Marzia Migliora & Elisa Sighicelli: Pitfall

This is Elisa Sighicelli's first film made in collaboration with Italian artist Marzia Migliora, inspired by the Encyclopedia of Diderot et D'Alembert (1745).

Ceri Hand, Director of Exhibitions at FACT asks them how they came to make the work:

CH: What attracted you both to working together? How familiar with each other's work were you prior to this? ES & MM: …a mutual regard for each other's work and our close friendship. Our collaboration arose from a desire to bring together our thoughts in one joint project. We think that to collaborate with other people creates new synergies, which feed creativity by introducing new and unexpected elements in the work.

CH: How did you arrive at the idea of working with the Encyclopedia of Diderot and d'Alembert? ES & MM: I (Marzia) found a reproduction of some volumes of the Encyclopedia of Diderot and d'Alembert in a bookshop in Turin. One day while talking to Elisa about the project for Zurcher Gallery in Paris, Elisa showed me her drawings of small and delicate landscapes, and I immediately thought of the etchings in the Encyclopedia and showed them to her. As soon as Elisa saw them she was excited. We then began to imagine how to develop an idea around the book. We took as our starting point the plates in the Encyclopedia dedicated to the hunting and trapping of animals. In this way we united two recurring themes in Elisa's and my work: Elisa's interest in the landscape and my concern with people who find themselves in dangerous and precarious predicaments. I (Elisa) was fascinated by the idea of the Encyclopedia, a book which aims to represent the world, in all aspects of human activity.


CH: Could you tell me a little about the work itself and also why you chose animation over photography, film or video, which you are both so well known for? Was there something specific in the dictionary that you refer to in the piece? ES & MM: Pitfall is a 3D animation to be projected on a wall in a darkened space. We made it with the help of Paolo Lavazza. The idea in fact comes from one of the illustrations of the Encyclopedia of Diderot et d'Alembert, which represents the masterpiece of Enlightenment, based on the positive ideas of progress and reason. Our work transforms some of its illustrations into a dark wood, a symbol of fear, a place where you might face the unknown, the loss of control and sense of direction.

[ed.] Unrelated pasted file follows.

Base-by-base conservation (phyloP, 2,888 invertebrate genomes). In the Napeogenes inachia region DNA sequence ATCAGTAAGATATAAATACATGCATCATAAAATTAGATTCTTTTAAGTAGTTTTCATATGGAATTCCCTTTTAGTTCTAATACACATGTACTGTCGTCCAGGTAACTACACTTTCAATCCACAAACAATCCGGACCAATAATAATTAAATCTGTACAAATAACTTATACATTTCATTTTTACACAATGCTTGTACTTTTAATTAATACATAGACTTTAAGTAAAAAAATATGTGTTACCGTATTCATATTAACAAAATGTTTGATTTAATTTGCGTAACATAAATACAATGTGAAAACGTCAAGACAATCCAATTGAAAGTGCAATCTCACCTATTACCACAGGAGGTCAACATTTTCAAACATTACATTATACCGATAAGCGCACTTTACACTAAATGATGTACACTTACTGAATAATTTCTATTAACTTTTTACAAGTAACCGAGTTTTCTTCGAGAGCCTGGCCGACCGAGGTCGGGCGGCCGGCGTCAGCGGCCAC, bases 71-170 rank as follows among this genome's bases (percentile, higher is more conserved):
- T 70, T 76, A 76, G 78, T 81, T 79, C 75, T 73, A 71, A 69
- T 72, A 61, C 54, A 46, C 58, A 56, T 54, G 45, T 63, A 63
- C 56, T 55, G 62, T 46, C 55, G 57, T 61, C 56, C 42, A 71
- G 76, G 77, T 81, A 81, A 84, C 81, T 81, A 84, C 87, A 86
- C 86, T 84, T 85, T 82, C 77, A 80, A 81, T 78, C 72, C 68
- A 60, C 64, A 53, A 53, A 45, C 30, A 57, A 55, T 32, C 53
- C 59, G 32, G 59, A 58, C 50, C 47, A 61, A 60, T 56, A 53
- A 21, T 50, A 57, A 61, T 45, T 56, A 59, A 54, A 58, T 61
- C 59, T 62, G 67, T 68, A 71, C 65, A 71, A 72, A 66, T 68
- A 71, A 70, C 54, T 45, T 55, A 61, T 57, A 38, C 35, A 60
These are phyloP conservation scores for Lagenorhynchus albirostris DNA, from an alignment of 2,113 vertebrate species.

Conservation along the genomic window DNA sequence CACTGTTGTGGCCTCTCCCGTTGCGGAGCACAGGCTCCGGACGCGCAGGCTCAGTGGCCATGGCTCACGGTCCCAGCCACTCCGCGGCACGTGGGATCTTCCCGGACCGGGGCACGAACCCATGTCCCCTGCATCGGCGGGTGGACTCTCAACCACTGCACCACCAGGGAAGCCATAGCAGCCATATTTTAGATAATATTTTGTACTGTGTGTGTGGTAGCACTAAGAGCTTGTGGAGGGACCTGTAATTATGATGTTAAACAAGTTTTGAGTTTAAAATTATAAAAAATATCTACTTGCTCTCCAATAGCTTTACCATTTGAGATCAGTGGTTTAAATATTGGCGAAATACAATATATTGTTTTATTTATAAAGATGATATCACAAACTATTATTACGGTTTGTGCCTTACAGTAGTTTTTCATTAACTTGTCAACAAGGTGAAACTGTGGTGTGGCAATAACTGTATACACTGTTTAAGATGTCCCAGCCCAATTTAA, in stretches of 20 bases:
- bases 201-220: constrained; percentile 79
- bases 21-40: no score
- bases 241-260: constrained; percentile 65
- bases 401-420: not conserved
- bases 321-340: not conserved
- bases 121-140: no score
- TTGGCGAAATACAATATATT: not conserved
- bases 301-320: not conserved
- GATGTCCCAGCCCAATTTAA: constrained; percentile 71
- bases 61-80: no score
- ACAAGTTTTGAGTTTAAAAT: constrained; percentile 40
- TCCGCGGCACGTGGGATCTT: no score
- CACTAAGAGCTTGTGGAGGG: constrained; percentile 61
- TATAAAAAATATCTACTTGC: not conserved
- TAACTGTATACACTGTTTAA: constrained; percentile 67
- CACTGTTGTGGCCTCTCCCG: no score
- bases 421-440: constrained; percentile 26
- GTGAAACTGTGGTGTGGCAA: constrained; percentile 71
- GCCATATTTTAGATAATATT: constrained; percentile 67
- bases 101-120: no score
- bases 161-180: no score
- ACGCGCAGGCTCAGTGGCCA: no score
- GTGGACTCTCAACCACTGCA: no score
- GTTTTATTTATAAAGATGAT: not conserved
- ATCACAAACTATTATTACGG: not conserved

It's an engraving in 18th century style which represents a wood with a pitfall: a section of the ground has been excavated and substituted by a movable surface, so that the victim, if they walk over it, will fall into the excavated hole. In our animation the pitfall moves slowly to suggest an idea of danger but also of equilibrium, even if impossible, which acquires metaphysical and existential connotations. The animation has a subjective perspective. The viewer finds him/herself walking inside a wood, looking for a way-out. In fact all the different 'paths' arrive at the pitfall.

We have found very interesting the contrast between the use of new technology and the style of 18th century engraving. We liked the idea of making a three-dimensional space from the two-dimensional image.

We would like to thank Paolo Lavazza, Ruben Levi and the Galerie Zurcher in Paris for their help.